Sloane Crosley: 'I’m afraid of speed. To see me vibrate with petrification, put me in a queue for a rollercoaster'

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The Independent Online

When I was a teenager, I flew to London with a cold. Which was OK. Until I quickly boarded a second plane to Edinburgh and the swift changes in pressure caused my eardrums to swell to the point of deafness. Quoth the emergency room doctor hours after landing: "You'd probably be in less pain if your eardrum popped a little". Wonderful.

For two days, I curled up in a friend's apartment, my head throbbing in the dark, thinking of how I'd always wanted to move to Scotland anyway. Maybe I could just stay! I could live under my friend's kitchen table and eat scraps of toast and Irn-Bru and beer. No good? OK then, I could take a boat home. Or drive. I'd put the car on a barge between Russia and Alaska and call it a day.

No matter what, I would not be getting on a plane. I knew the pain would eventually subside. But this extra cochlear kick was all I needed to solidify my fear of flying. Now I could put aside all mental hysterics, all wimpy reasoning, and blame my nerves on a concrete problem: I had sensitive ear issues.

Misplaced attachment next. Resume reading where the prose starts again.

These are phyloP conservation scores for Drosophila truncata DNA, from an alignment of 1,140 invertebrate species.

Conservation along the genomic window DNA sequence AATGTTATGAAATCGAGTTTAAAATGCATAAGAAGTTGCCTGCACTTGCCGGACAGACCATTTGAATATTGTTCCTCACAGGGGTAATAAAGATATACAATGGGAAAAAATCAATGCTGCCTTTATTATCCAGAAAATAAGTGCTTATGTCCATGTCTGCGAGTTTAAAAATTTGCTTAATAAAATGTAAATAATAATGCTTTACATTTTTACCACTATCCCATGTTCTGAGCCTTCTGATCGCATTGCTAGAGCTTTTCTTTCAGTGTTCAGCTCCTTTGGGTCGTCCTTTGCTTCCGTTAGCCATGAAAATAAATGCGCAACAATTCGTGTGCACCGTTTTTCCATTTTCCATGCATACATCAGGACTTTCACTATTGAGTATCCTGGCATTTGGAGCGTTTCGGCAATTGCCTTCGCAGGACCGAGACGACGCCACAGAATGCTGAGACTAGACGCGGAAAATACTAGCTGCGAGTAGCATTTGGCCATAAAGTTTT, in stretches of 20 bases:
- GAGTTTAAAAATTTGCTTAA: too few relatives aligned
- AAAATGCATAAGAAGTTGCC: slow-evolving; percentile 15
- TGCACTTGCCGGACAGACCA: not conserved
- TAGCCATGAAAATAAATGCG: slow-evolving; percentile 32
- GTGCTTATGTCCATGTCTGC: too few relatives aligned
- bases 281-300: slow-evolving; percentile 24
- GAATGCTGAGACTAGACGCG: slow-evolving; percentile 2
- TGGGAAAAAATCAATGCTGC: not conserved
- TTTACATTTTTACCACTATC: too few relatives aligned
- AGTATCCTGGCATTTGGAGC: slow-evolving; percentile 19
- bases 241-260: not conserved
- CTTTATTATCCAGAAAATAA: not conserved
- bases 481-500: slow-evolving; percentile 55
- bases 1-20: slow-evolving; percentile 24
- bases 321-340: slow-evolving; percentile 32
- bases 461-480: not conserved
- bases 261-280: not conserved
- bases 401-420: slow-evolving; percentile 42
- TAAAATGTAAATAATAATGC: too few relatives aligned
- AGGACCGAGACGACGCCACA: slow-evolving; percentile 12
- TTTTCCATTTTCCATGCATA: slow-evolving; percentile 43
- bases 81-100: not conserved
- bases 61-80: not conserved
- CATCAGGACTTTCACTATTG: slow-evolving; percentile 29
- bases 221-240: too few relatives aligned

It was a perverse relief. I have never been frightened of plane explosions. Air travel is the safest form of travel aside from walking; even then, the chances of being hit by a public bus at 30,000 feet are remarkably slim. I also have no problem with confined spaces. Or heights. What I am afraid of is speed. I have a visceral distaste for rollercoasters for the same reason. If you'd like to see me vibrate with petrifaction, put me on a queue for one.

By the time a flight takes off, I have already spent minutes jockeying with a stranger for the armrest so that I might grip it for dear life during the ascent. Yet when I confess my fear of flying to others, I am generally met with assurances about said flight's limited duration. I am forced to respond: but we have to take off, right? Just checking.

Now I have my ears. Narrow passage ways, you see? It's a medical problem, not a psychological one. Let's just drive around the world instead, shall we?

Sloane Crosley is the author of 'How Did You Get This Number' (Portobello Books)